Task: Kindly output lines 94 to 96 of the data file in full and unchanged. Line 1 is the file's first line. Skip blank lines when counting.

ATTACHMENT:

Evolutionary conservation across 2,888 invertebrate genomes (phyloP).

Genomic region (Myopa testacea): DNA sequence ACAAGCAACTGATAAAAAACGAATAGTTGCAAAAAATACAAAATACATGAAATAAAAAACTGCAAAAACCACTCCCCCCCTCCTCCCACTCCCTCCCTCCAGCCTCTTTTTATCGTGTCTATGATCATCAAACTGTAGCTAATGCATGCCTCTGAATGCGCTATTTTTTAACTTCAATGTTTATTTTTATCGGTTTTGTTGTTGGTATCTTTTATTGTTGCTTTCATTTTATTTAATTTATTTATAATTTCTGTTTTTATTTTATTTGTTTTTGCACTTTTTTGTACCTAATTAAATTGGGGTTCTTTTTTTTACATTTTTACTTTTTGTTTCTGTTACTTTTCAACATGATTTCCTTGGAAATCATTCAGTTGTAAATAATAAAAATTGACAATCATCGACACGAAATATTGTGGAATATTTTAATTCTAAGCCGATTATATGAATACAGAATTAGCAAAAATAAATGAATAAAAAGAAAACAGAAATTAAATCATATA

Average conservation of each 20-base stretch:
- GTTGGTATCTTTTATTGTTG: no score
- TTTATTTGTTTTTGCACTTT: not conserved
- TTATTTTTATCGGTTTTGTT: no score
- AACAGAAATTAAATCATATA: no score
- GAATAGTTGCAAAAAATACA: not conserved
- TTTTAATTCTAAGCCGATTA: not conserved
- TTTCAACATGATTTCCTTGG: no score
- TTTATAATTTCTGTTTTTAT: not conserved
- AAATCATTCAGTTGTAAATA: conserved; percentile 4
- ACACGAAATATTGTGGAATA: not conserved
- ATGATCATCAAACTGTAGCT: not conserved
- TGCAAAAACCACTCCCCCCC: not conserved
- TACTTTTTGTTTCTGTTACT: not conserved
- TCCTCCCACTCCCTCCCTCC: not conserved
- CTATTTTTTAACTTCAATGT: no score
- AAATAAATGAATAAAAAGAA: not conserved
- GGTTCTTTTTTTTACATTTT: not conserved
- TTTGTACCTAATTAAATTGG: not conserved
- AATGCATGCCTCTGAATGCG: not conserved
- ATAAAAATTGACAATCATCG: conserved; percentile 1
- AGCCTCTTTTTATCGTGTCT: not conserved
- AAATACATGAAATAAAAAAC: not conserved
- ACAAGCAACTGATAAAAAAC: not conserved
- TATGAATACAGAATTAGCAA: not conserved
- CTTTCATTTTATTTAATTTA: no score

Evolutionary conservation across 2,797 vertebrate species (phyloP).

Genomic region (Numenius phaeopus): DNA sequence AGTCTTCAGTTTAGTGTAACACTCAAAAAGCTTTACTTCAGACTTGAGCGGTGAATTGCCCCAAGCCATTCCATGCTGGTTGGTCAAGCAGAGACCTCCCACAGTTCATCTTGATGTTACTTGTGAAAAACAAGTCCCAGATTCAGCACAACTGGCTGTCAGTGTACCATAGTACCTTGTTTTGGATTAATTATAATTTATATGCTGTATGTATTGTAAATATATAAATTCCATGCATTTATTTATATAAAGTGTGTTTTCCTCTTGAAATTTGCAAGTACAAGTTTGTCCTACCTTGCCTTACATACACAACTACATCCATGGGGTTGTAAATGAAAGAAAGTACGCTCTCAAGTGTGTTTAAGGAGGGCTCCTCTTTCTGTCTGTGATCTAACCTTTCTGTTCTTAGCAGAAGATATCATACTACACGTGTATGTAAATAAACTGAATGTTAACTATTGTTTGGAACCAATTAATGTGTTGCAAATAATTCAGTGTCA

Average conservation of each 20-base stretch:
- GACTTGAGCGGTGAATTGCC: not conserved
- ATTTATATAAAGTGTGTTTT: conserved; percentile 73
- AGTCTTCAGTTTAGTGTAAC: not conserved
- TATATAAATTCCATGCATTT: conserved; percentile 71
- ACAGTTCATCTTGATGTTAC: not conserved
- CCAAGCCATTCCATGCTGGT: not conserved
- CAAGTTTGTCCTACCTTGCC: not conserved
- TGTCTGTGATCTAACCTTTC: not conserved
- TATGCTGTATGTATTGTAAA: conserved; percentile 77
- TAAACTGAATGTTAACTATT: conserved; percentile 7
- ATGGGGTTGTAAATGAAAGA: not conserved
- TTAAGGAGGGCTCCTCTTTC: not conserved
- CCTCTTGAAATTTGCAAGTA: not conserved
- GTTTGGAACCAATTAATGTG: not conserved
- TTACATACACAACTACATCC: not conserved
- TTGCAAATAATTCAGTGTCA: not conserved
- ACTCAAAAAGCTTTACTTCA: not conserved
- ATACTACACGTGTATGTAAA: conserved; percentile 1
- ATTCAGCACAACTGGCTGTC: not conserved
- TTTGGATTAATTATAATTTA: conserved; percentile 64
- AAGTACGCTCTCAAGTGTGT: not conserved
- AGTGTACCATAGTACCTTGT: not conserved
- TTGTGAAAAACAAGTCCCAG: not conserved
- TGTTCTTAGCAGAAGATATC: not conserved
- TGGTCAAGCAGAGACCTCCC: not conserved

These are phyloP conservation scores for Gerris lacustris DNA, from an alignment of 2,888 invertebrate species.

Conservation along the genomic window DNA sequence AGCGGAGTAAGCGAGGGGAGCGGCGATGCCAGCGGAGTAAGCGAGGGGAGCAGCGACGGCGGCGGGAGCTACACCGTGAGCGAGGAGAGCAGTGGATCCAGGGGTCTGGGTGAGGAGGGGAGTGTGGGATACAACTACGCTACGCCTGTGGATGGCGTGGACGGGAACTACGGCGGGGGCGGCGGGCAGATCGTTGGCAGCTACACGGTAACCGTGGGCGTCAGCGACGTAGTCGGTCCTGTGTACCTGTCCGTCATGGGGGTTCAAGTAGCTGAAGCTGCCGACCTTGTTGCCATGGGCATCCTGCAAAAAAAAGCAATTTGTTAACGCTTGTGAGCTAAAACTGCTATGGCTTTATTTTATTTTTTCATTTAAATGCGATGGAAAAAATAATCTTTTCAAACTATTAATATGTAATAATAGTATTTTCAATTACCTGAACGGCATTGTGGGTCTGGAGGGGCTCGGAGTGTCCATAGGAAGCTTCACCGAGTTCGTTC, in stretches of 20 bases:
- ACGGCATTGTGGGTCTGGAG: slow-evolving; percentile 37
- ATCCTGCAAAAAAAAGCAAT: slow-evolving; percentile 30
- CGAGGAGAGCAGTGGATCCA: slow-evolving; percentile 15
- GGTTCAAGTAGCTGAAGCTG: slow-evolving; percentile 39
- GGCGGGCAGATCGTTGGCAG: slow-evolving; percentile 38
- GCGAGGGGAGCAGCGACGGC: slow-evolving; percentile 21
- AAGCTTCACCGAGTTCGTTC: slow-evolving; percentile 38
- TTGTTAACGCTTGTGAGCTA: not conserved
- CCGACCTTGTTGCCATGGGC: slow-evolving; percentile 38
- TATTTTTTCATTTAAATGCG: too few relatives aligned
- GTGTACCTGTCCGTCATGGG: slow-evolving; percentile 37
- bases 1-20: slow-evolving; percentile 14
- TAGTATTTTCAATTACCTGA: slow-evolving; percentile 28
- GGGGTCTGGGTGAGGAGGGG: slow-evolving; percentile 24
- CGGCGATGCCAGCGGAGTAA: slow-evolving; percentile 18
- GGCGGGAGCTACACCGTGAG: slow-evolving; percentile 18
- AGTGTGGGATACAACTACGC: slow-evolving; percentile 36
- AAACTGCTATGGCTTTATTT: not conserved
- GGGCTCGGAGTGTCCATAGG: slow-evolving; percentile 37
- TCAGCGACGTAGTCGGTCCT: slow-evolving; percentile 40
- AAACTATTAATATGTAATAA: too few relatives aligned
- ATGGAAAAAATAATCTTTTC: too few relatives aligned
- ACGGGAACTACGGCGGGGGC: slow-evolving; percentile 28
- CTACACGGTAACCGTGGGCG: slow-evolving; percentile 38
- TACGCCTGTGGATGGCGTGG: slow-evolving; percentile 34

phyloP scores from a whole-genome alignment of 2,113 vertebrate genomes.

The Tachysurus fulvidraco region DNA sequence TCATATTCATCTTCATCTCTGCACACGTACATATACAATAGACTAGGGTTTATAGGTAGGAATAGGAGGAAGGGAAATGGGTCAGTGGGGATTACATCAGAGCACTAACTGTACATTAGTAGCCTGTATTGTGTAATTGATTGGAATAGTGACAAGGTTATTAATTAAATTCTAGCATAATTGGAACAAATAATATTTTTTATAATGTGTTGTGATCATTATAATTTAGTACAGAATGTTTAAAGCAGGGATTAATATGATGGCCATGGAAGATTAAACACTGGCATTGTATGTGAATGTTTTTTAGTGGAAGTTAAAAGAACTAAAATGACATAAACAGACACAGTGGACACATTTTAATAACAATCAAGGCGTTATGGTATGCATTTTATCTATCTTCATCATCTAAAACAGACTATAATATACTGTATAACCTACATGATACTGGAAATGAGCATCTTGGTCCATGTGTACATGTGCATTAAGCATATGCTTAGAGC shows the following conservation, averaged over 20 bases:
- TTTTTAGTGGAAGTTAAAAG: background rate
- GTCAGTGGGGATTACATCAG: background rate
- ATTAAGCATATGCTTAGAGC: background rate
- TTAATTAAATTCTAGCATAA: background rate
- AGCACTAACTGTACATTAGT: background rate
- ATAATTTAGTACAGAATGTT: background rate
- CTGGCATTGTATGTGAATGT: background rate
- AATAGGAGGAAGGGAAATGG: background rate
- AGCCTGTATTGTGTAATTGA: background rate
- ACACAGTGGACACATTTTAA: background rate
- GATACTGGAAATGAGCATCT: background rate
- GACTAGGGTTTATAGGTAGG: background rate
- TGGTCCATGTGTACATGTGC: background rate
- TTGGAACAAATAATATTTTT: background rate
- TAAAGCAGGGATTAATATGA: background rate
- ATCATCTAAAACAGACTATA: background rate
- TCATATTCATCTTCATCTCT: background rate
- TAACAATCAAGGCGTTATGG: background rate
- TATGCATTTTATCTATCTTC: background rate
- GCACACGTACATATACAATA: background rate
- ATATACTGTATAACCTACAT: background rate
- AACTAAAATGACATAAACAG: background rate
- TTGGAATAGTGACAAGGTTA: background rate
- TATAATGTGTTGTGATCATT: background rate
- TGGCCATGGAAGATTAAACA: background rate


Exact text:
- AGCCTGTATTGTGTAATTGA: background rate
- ACACAGTGGACACATTTTAA: background rate
- GATACTGGAAATGAGCATCT: background rate